Role of Non-hepatic Medical Comorbidity and Functional Limitations in Predicting Mortality in Patients with HCV.

Digestive diseases and sciences

Natarajan Y, White DL, El-Serag HB, Ramsey D, Richardson P, Kuzniarek J, Shukla R, Tansel A, Kanwal F

2017 Dig. Dis. Sci. Volume 62 Issue 1

PubMed 27655101 DOI 10.1007/s10620-016-4303-2

FibroTest Prognosis Independant Team HCV Cirrhosis


Medical comorbidities and functional status limitations are determinants of mortality in many chronic diseases. The extent to which survival in the rapidly aging cohort of patients with HCV is affected by these competing causes of mortality remains unclear.


We sought to determine the effect of medical/functional comorbidities on survival after adjusting for liver disease severity in a cohort of patients with HCV infection.


We prospectively recruited consecutive patients from an HCV clinic 2009-2014. We calculated an index of survival (Schonberg Index, SI) based on age, gender, medical comorbidities, and functional status variables. We defined cirrhosis with the FibroSure test (F3/4-F4). We used multivariable Cox modeling to assess association between functional/survival measure and survival after adjustment for severity of liver disease.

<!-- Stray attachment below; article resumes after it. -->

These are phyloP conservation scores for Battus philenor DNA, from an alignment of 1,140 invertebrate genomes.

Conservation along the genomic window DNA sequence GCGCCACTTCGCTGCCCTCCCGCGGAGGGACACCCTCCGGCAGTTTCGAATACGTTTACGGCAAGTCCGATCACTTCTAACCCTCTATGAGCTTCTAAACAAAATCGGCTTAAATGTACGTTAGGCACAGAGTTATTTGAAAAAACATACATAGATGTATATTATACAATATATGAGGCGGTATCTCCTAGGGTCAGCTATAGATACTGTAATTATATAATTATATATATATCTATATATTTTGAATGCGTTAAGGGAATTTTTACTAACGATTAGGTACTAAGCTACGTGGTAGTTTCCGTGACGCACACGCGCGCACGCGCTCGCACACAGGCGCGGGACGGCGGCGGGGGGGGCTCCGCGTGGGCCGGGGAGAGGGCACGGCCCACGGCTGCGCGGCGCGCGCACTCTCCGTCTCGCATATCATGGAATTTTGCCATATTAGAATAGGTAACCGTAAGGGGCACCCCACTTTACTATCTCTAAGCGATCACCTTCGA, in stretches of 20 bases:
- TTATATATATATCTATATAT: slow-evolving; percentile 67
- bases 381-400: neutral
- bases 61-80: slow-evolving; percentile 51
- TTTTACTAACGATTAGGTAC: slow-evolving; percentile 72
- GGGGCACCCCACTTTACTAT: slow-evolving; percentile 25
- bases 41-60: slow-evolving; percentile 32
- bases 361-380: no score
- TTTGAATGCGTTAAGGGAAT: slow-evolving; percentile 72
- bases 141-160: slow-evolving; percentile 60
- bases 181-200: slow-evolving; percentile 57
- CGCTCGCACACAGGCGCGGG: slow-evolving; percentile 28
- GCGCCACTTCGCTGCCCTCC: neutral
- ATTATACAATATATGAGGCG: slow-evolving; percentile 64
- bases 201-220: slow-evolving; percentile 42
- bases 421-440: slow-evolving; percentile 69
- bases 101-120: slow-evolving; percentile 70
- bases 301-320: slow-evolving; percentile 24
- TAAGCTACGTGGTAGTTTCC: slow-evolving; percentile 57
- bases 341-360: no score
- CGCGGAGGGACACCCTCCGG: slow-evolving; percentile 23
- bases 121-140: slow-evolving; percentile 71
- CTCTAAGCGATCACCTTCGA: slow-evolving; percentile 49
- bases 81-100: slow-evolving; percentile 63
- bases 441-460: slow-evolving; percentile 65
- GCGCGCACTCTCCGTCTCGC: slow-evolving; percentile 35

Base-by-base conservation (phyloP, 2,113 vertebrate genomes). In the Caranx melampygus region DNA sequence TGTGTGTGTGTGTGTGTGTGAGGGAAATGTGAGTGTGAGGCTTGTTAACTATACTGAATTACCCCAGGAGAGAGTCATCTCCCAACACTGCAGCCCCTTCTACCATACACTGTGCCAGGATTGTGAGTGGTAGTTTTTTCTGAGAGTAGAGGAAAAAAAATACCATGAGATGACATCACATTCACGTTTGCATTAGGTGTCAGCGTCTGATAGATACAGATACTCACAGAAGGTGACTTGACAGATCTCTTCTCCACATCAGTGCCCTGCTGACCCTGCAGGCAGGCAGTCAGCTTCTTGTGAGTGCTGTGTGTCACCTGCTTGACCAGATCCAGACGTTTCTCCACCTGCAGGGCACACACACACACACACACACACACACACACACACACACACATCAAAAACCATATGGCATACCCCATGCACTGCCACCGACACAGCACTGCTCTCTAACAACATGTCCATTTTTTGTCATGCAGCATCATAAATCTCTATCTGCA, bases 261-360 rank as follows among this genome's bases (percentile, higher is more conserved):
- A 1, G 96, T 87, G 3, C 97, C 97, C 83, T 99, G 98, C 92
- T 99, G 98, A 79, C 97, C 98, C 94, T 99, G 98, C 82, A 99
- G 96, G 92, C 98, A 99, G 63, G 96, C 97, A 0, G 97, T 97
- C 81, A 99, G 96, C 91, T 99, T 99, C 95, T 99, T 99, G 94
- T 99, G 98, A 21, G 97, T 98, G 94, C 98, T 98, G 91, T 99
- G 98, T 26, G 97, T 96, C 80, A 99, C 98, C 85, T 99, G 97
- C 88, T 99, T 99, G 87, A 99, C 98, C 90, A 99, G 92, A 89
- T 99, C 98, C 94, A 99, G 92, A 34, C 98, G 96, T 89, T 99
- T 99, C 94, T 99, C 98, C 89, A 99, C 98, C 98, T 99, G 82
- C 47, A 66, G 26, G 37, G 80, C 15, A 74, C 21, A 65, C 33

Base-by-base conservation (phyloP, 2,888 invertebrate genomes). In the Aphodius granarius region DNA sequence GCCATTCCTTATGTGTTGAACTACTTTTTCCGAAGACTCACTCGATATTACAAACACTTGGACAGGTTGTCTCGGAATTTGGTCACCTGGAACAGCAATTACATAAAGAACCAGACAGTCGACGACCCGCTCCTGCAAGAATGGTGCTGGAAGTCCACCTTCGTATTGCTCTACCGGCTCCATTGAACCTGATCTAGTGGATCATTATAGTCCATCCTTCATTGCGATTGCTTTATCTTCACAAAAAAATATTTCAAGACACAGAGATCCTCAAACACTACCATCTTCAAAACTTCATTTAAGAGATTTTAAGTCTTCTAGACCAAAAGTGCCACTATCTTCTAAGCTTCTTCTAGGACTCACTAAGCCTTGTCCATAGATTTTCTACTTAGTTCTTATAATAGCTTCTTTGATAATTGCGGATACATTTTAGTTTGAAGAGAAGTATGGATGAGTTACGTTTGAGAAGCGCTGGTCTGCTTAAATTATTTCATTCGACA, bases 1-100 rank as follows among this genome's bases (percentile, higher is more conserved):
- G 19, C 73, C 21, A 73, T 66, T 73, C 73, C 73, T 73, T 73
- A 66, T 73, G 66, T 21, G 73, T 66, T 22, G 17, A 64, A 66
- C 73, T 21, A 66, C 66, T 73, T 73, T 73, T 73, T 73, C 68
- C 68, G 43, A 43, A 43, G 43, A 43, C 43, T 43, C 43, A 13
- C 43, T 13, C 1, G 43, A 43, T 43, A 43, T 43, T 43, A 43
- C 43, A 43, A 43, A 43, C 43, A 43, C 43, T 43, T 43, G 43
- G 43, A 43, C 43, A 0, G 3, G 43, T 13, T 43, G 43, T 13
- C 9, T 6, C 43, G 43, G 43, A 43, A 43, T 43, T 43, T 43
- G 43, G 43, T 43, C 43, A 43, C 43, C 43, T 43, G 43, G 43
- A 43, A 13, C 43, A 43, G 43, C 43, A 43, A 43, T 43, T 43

The cohort consisted of 1052 HCV patients. The average age was 56.8 years; 36 % had cirrhosis. The mean SI was 8.2 (SD = 2.7). During a mean follow-up of 5610 person-years, 102 (9.7 %) patients died. In unadjusted analysis, higher baseline SI predicted mortality (HR 1.17; 95 % CI 1.09-1.25). SI similarly predicted mortality in cirrhotic patients (HR 1.23, 95 % CI 1.13-1.34) and non-cirrhotic patients (HR 1.21, 95 % CI 1.08-1.36). This did not change after adjusting for age, drug use, or coronary artery disease.


Comorbidities and functional limitations predict higher mortality in patients with HCV; this relationship is independent of cirrhosis. Use of general prognostic indices may help identify HCV patients at high risk for mortality, which could further guide clinical care in a manner not achievable with assessment of liver disease alone.

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